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Education

  • County considers closing schools for eclipse

     SHEPHERDSVILLE -- Students and teachers in Bullitt County may have plenty of time to prepare to watch the solar eclipse.

  • Two NB students face consequences in conduct code breaches

     HEBRON ESTATES - North Bullitt High School went on a soft lockdown Friday morning after a bullet was found inside the school.

    It was the second incident in two days at the school. Principal Chris Ver Dow notified parents on Thursday that a student was overheard saying they brought a weapon to school. Though no weapon was found, that student would face consequences per the Bullitt County Public Schools Code of Conduct.

  • BCPS OPENING DAY 2017

     A beautiful morning helped to greet students attending their first day of the Bullitt County Public Schools 2017-18 school year.

    For more 2017 BCPS back to school photos click here.

  • Davis to retire as superintendent at end of the current school year

     SHEPHERDSVILLE — When he was named interim superintendent 11 years ago, Keith Davis saw the potential in the Bullitt County Public School System.

    He knew that as an assistant principal, a principal and director of finance in Bullitt County that there were pockets of great education.

    As the district went through a major construction phase, Davis knew that the low academic numbers must improve.

    Davis enters his final year at the helm of one of the most improved districts in the state of Kentucky.

  • District won’t take TRIP as questions still unanswered

     SHEPHERDSVILLE - A brand new teacher education incentive program approved by the Bullitt County School Board in May has been suspended before it even started.

    A legal concern within the plans of the new Teacher Retention and Induction Program (TRIP) led to a split vote by board members to halt the program immediately, one week prior to a Boot Camp training event for potential participants.

  • Allen retires after taking MWMS to new heights

     MOUNT WASHINGTON— Three hundred and fifty thousand miles.

    That’s how far Dr. Denise Allen has driven to and from work the past 12 years.

    In measures of time, that’s an estimated 5,760 hours or 720 eight-hour workdays, the equivalent of three years of work for an educator.

    That Lexington-based drive ended this summer though, when Allen retired as principal at Mount Washington Middle School.

    “I’ve spent 20 percent of my life here,” she said.

  • School year set to begin; staff, buildings are ready

     SHEPHERDSVILLE — The buildings are ready.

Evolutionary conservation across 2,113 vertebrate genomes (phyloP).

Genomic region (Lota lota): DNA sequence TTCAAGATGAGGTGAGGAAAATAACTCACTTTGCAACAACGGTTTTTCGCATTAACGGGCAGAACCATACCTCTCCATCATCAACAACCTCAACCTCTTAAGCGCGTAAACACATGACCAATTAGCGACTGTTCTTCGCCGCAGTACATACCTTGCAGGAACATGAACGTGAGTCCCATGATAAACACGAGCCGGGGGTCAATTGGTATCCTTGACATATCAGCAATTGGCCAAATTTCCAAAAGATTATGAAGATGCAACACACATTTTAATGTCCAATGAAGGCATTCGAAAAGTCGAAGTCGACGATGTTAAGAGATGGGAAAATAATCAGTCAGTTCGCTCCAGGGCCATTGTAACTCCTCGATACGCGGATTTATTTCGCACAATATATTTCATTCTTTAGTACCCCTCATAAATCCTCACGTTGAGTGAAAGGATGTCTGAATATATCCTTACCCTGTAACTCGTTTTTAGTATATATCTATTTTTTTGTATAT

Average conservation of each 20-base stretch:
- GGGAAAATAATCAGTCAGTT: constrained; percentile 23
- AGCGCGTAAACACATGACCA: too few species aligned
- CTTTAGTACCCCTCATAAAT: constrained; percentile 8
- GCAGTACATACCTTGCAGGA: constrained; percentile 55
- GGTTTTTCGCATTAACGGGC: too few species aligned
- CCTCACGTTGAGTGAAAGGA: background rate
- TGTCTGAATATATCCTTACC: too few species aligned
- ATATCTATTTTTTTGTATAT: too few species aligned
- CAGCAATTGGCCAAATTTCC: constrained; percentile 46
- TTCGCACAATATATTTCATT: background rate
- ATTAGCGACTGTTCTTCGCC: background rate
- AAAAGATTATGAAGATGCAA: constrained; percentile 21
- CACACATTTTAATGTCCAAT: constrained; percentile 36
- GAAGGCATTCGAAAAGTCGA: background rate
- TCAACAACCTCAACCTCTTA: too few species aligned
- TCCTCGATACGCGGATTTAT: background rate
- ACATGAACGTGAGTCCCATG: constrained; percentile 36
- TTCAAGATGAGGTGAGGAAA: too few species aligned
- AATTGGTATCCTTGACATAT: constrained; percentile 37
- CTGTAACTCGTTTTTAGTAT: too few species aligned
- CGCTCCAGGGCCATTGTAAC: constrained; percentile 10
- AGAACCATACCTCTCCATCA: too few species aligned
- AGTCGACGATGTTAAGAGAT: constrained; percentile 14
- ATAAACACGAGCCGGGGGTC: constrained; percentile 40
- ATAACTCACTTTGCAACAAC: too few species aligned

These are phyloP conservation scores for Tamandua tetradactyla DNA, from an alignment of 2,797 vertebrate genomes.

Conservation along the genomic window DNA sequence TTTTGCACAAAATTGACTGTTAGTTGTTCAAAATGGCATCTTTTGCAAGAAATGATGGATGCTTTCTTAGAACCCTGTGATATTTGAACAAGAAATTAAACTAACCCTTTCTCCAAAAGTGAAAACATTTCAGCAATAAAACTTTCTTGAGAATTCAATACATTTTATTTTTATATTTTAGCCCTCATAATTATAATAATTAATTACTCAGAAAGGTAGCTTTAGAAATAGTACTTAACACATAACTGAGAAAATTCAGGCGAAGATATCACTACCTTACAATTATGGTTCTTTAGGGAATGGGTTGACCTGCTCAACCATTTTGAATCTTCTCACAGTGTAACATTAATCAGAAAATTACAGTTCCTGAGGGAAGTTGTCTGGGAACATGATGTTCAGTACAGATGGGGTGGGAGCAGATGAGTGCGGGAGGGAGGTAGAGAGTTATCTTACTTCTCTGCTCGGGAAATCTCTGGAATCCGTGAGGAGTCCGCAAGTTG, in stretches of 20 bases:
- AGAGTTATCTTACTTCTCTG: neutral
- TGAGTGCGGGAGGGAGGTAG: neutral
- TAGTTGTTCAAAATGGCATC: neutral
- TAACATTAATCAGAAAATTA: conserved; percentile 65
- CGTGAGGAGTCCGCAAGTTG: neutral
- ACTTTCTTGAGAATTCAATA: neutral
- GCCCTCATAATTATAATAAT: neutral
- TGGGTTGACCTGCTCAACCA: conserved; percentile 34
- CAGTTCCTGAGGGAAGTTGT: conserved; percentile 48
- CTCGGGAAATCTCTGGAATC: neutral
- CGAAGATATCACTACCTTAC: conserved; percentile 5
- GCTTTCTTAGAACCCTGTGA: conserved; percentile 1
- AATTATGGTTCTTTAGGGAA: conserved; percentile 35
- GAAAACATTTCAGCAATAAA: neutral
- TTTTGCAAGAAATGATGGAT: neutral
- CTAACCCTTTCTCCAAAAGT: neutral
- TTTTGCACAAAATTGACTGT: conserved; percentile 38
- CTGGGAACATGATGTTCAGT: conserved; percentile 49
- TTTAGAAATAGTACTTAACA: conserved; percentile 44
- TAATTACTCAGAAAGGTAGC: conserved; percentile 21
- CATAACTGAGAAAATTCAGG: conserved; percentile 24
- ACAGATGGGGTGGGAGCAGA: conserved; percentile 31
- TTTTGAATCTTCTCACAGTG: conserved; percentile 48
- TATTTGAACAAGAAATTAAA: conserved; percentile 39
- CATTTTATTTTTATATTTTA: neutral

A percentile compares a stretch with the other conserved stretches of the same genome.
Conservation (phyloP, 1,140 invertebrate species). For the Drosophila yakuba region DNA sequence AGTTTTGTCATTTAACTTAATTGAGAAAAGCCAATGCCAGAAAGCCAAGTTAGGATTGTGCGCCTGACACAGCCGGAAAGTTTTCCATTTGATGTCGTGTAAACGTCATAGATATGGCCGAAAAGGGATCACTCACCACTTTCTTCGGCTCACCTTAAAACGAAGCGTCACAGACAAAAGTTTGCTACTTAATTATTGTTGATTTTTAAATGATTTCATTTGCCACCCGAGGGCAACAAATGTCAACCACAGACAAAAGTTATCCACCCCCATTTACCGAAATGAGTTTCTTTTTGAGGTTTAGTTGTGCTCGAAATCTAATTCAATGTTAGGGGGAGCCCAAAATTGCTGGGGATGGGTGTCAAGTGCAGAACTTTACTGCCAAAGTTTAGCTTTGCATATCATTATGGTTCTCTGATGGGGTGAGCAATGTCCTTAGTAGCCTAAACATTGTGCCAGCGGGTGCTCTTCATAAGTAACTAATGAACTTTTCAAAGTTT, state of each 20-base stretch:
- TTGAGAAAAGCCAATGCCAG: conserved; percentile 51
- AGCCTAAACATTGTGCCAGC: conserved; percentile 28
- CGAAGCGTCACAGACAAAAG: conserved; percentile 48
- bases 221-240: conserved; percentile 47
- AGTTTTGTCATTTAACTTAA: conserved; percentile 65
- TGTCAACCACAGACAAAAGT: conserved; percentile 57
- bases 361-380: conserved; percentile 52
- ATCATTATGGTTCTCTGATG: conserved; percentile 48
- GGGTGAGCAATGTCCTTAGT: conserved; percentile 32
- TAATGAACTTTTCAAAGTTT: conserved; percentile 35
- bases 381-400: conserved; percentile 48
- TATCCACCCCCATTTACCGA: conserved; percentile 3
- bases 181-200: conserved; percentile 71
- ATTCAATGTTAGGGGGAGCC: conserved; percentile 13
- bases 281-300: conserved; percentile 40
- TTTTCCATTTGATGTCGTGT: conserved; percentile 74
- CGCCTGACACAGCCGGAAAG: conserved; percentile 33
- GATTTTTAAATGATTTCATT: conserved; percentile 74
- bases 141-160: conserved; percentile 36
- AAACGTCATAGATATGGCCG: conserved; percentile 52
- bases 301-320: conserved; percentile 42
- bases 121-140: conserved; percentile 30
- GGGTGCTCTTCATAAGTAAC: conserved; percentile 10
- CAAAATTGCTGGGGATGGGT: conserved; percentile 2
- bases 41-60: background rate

The staff is getting their rooms in place.

    And the bus routes have all been filled.

    The only thing left to do is ring the school bell on Wednesday morning as the 2017-18 academic year in Bullitt County is set to start.

    “It’s going to be a good year,” predicted Bullitt County superintendent Keith Davis, who is entering his 11th year at the helm. 

    For one of the few times, major construction is not underway as the nearly 13,000 students return to class.

  • Partnership with schools could give library cards to all students

      A working partnership exists between Bullitt County Public Schools and Bullitt County Public Library to ensure all 13,200 students have a library card prior to the 2017–2018 school year.

    Called the Take 5 initiative, the collaboration is designed to make sure that even if a parent or guardian cannot take their student to the library and sign them up for a card, the student will still have access to the materials they need to make their school year a success.

  • BTS...Middle, high schools see turnover

      SHEPHERDSVILLE – Three new principals, a major construction project, some minor tweaks, and an emphasis on Chromebook technology are some of the major topics for students and families of Bullitt County high schools and middle schools.

    Chromebook technology was available to all BCPS high school freshman last year. This year further advancement will make its way into middle school, even into some elementary classrooms.

  • College students should make sure they are aware of meal plan costs

     FRANKFORT -- College students should take advantage of their meal plan.

    Many colleges require students to have a meal plan, especially if they live on campus. 

    Meal plans vary among colleges, but most will give students a certain number of dining hall meals per week. 

    Students may also be able to add flex dollars to use at the campus food court or other locations.